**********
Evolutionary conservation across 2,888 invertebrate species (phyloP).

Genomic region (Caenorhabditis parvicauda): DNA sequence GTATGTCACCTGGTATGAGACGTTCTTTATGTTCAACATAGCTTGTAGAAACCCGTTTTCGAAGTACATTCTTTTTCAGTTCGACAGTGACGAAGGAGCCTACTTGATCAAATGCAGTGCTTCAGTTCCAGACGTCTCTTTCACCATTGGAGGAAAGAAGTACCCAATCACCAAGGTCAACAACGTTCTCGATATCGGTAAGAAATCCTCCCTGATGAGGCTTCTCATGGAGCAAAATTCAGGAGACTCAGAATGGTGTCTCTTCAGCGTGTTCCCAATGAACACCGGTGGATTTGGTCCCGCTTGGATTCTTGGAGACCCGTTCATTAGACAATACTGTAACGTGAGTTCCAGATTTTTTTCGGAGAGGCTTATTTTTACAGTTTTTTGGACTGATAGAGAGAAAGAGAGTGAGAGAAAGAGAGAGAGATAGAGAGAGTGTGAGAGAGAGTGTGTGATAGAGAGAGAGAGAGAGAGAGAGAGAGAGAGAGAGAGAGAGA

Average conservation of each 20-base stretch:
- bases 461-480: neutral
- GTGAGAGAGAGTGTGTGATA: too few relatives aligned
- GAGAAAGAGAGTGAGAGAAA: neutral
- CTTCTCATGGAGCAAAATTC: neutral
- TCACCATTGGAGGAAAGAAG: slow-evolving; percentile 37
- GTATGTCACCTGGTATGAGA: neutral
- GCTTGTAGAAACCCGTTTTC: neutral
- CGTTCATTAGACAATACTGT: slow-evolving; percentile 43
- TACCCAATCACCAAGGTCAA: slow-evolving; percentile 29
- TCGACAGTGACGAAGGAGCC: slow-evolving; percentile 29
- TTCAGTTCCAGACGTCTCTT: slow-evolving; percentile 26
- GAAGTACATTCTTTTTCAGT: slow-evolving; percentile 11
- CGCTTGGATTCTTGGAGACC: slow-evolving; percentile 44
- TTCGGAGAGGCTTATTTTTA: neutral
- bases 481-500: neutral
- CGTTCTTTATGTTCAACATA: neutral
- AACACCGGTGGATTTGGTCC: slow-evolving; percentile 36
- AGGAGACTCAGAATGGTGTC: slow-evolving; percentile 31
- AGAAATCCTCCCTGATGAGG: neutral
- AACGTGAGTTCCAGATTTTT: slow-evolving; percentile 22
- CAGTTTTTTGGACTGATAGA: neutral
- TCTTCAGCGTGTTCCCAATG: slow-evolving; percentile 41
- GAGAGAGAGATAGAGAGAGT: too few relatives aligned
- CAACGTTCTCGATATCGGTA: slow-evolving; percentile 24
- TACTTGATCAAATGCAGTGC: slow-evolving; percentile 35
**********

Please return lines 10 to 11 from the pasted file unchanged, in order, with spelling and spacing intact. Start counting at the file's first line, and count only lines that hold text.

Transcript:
- GCTTGTAGAAACCCGTTTTC: neutral
- CGTTCATTAGACAATACTGT: slow-evolving; percentile 43